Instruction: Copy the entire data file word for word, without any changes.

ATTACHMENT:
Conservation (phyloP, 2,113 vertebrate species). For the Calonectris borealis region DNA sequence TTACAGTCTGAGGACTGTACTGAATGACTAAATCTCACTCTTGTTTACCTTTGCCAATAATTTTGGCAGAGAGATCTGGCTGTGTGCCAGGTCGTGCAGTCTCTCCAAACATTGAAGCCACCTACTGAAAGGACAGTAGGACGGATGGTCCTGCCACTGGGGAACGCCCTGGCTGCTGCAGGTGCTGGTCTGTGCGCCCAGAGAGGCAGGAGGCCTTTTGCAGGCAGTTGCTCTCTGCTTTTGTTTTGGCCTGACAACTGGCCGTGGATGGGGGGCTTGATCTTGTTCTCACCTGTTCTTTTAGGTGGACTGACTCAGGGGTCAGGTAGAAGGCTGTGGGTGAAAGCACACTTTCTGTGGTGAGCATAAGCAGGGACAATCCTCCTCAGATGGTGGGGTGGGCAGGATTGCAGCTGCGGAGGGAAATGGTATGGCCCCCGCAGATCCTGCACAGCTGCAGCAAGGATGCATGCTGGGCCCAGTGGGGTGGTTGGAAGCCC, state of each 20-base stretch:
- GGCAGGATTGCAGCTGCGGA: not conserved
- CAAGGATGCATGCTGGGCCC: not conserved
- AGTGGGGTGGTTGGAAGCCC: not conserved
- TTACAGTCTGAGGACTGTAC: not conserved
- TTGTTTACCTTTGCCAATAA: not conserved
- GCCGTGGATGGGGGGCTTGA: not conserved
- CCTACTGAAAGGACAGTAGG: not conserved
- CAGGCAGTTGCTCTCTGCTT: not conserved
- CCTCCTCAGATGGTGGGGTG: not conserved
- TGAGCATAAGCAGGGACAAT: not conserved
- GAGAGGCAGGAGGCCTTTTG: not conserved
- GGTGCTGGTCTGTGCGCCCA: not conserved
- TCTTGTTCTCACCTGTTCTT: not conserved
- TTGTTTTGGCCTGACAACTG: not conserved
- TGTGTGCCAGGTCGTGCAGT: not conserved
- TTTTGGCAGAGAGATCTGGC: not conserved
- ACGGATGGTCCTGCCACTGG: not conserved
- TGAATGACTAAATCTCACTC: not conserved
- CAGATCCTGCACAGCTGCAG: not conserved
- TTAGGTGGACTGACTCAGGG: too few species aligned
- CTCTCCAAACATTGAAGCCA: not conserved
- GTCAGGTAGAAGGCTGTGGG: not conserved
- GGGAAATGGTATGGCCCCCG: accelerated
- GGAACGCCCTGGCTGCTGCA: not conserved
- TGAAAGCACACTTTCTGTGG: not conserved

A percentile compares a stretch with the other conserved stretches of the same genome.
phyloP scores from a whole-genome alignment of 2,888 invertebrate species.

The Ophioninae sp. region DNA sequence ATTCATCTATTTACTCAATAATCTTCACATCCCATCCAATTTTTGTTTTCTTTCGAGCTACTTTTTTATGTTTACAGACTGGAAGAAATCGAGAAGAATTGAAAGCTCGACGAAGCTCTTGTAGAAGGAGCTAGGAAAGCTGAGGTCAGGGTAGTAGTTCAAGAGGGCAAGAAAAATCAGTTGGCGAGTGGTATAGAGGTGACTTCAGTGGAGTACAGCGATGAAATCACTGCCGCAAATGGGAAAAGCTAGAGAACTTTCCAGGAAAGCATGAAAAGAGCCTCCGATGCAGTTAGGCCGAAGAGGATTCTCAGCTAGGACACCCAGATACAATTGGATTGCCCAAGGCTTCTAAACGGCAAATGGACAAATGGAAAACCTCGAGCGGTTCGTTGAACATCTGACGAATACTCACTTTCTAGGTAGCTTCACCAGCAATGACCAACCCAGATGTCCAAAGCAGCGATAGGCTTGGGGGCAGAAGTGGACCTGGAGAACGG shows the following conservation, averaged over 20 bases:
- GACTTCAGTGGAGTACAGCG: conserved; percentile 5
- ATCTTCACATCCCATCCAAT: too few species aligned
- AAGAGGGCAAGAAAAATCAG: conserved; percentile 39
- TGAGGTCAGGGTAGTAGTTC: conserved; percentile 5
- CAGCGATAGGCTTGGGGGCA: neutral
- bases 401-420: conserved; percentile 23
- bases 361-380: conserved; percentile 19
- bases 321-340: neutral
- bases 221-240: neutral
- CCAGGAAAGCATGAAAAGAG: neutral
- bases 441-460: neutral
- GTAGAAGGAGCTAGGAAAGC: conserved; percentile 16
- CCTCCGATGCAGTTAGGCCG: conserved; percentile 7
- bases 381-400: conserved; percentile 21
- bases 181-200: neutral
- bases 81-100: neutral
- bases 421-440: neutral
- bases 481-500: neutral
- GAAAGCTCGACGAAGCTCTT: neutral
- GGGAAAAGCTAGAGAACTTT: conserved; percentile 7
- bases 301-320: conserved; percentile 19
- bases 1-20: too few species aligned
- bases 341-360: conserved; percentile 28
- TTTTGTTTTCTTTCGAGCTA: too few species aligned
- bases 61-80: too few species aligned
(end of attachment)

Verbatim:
Conservation (phyloP, 2,113 vertebrate species). For the Calonectris borealis region DNA sequence TTACAGTCTGAGGACTGTACTGAATGACTAAATCTCACTCTTGTTTACCTTTGCCAATAATTTTGGCAGAGAGATCTGGCTGTGTGCCAGGTCGTGCAGTCTCTCCAAACATTGAAGCCACCTACTGAAAGGACAGTAGGACGGATGGTCCTGCCACTGGGGAACGCCCTGGCTGCTGCAGGTGCTGGTCTGTGCGCCCAGAGAGGCAGGAGGCCTTTTGCAGGCAGTTGCTCTCTGCTTTTGTTTTGGCCTGACAACTGGCCGTGGATGGGGGGCTTGATCTTGTTCTCACCTGTTCTTTTAGGTGGACTGACTCAGGGGTCAGGTAGAAGGCTGTGGGTGAAAGCACACTTTCTGTGGTGAGCATAAGCAGGGACAATCCTCCTCAGATGGTGGGGTGGGCAGGATTGCAGCTGCGGAGGGAAATGGTATGGCCCCCGCAGATCCTGCACAGCTGCAGCAAGGATGCATGCTGGGCCCAGTGGGGTGGTTGGAAGCCC, state of each 20-base stretch:
- GGCAGGATTGCAGCTGCGGA: not conserved
- CAAGGATGCATGCTGGGCCC: not conserved
- AGTGGGGTGGTTGGAAGCCC: not conserved
- TTACAGTCTGAGGACTGTAC: not conserved
- TTGTTTACCTTTGCCAATAA: not conserved
- GCCGTGGATGGGGGGCTTGA: not conserved
- CCTACTGAAAGGACAGTAGG: not conserved
- CAGGCAGTTGCTCTCTGCTT: not conserved
- CCTCCTCAGATGGTGGGGTG: not conserved
- TGAGCATAAGCAGGGACAAT: not conserved
- GAGAGGCAGGAGGCCTTTTG: not conserved
- GGTGCTGGTCTGTGCGCCCA: not conserved
- TCTTGTTCTCACCTGTTCTT: not conserved
- TTGTTTTGGCCTGACAACTG: not conserved
- TGTGTGCCAGGTCGTGCAGT: not conserved
- TTTTGGCAGAGAGATCTGGC: not conserved
- ACGGATGGTCCTGCCACTGG: not conserved
- TGAATGACTAAATCTCACTC: not conserved
- CAGATCCTGCACAGCTGCAG: not conserved
- TTAGGTGGACTGACTCAGGG: too few species aligned
- CTCTCCAAACATTGAAGCCA: not conserved
- GTCAGGTAGAAGGCTGTGGG: not conserved
- GGGAAATGGTATGGCCCCCG: accelerated
- GGAACGCCCTGGCTGCTGCA: not conserved
- TGAAAGCACACTTTCTGTGG: not conserved

A percentile compares a stretch with the other conserved stretches of the same genome.
phyloP scores from a whole-genome alignment of 2,888 invertebrate species.

The Ophioninae sp. region DNA sequence ATTCATCTATTTACTCAATAATCTTCACATCCCATCCAATTTTTGTTTTCTTTCGAGCTACTTTTTTATGTTTACAGACTGGAAGAAATCGAGAAGAATTGAAAGCTCGACGAAGCTCTTGTAGAAGGAGCTAGGAAAGCTGAGGTCAGGGTAGTAGTTCAAGAGGGCAAGAAAAATCAGTTGGCGAGTGGTATAGAGGTGACTTCAGTGGAGTACAGCGATGAAATCACTGCCGCAAATGGGAAAAGCTAGAGAACTTTCCAGGAAAGCATGAAAAGAGCCTCCGATGCAGTTAGGCCGAAGAGGATTCTCAGCTAGGACACCCAGATACAATTGGATTGCCCAAGGCTTCTAAACGGCAAATGGACAAATGGAAAACCTCGAGCGGTTCGTTGAACATCTGACGAATACTCACTTTCTAGGTAGCTTCACCAGCAATGACCAACCCAGATGTCCAAAGCAGCGATAGGCTTGGGGGCAGAAGTGGACCTGGAGAACGG shows the following conservation, averaged over 20 bases:
- GACTTCAGTGGAGTACAGCG: conserved; percentile 5
- ATCTTCACATCCCATCCAAT: too few species aligned
- AAGAGGGCAAGAAAAATCAG: conserved; percentile 39
- TGAGGTCAGGGTAGTAGTTC: conserved; percentile 5
- CAGCGATAGGCTTGGGGGCA: neutral
- bases 401-420: conserved; percentile 23
- bases 361-380: conserved; percentile 19
- bases 321-340: neutral
- bases 221-240: neutral
- CCAGGAAAGCATGAAAAGAG: neutral
- bases 441-460: neutral
- GTAGAAGGAGCTAGGAAAGC: conserved; percentile 16
- CCTCCGATGCAGTTAGGCCG: conserved; percentile 7
- bases 381-400: conserved; percentile 21
- bases 181-200: neutral
- bases 81-100: neutral
- bases 421-440: neutral
- bases 481-500: neutral
- GAAAGCTCGACGAAGCTCTT: neutral
- GGGAAAAGCTAGAGAACTTT: conserved; percentile 7
- bases 301-320: conserved; percentile 19
- bases 1-20: too few species aligned
- bases 341-360: conserved; percentile 28
- TTTTGTTTTCTTTCGAGCTA: too few species aligned
- bases 61-80: too few species aligned